JDK-6312085 : enhanced-for statement (for-each loop) should support Iterator
  • Type: Enhancement
  • Component: specification
  • Sub-Component: language
  • Affected Version: 5.0,6
  • Priority: P4
  • Status: Closed
  • Resolution: Won't Fix
  • Submitted: 2005-08-17
  • Updated: 2017-06-01
  • Resolved: 2011-11-01
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Currently, the for/in statement  (ie for(Date date : collection)...) only supports Iterable and Object[] as the source of objects to iterate over.  There is no reason why this statement should not support Iterators directly.  For instance, the following code should work

List<Integer> myList = buildIntegers();
for (Integer integer : myList.iterator())

Sometimes I will have a method other than iterator() that returns the iterator I want to travers.  For instance, I could have a method that returns an iterator over a subset of objects in the source object...

Iterator<Integer> getOddIntegers();

Right now, I'm forced to use old style for loops with iterators.  I'd like to be able to type

for (Integer integer : myList.getOddIntegers())

If I pass an iterator as the argument to a for/in loop after the colon, it should just work.
I get a compile error when I try this now

Since Java 8, one can use a lambda instead, the example for (Integer integer : myList.getOddIntegers()) System.out.println(integer); can be written like this: myList.getOddIntegers().forEachRemaining(integer -> { System.out.println(integer); });

EVALUATION Proposals for new features in the Java programming language are no longer being accepted or maintained in the bug database at http://bugs.sun.com/. This also applies to proposals for new features in the Java Virtual Machine (that is, in the abstract JVM, as opposed to a JVM implementation like HotSpot). All proposals for new features should be made through the "JDK Enhancement - Proposal & Roadmap Process" described at http://openjdk.java.net/jeps/1. This specific request to change the Java programming language is related to the work of OpenJDK Project Lambda. It will be considered further by that project, not here. The bug database continues to accept and maintain submissions about technical errors in the design and specification of the Java programming language and the Java Virtual Machine.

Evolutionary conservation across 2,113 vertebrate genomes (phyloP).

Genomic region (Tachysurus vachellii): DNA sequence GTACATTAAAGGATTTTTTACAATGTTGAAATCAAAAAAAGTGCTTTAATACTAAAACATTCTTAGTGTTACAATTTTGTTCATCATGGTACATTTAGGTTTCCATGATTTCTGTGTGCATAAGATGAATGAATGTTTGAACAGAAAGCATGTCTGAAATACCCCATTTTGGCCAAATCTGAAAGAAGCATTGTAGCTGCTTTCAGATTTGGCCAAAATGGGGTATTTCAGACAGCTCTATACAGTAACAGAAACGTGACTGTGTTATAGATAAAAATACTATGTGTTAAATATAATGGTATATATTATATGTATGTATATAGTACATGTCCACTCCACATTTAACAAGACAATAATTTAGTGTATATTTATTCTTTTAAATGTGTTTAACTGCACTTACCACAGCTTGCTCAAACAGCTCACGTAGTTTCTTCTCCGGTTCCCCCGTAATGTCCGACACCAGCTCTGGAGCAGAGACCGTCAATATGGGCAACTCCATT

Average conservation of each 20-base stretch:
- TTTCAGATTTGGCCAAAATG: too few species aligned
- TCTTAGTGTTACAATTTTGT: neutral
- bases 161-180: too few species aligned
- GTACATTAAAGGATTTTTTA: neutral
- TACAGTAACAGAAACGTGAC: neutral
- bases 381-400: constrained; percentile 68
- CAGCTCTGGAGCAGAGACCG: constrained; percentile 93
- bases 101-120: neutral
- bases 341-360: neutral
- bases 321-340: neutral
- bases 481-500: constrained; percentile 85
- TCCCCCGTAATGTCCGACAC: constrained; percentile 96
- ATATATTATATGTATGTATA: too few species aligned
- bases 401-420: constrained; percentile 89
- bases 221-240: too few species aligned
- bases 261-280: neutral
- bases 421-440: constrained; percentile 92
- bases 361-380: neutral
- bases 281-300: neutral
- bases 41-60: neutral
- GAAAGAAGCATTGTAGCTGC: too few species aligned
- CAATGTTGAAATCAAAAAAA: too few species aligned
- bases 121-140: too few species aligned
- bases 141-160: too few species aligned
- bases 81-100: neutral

EVALUATION The enhanced-for loop is syntactic sugar, and is meant to be Really Simple. Hiding the loop variable and the iterator object keeps the body safe and efficient. For example, the compiler can generate a loop variable that's final. And there's no chance of a concurrent thread turning the iterator to null or busily calling remove() during the iteration. And there is no side-effect of the loop exhausting the Expression's Iterator. From the JSR201 FAQ: --- Why can't I use the enhanced for statement with an Iterator (rather than an Iterable or array)? Two reasons: (1) The construct would not provide much in the way on syntactic improvement if you had an explicit iterator in your code, and (2) Execution of the loop would have the "side effect" of advancing (and typically exhausting) the iterator. In other words, the enhanced for statement provides a simple, elegant, solution for the common case of iterating over a collection or array, and does not attempt to address more complicated cases, which are better addressed with the traditional for statement. --- Also, by supporting Iterable<U> only, there is no question of what to do if the Expression after the : implements both Iterable<T> and Iterator<U>.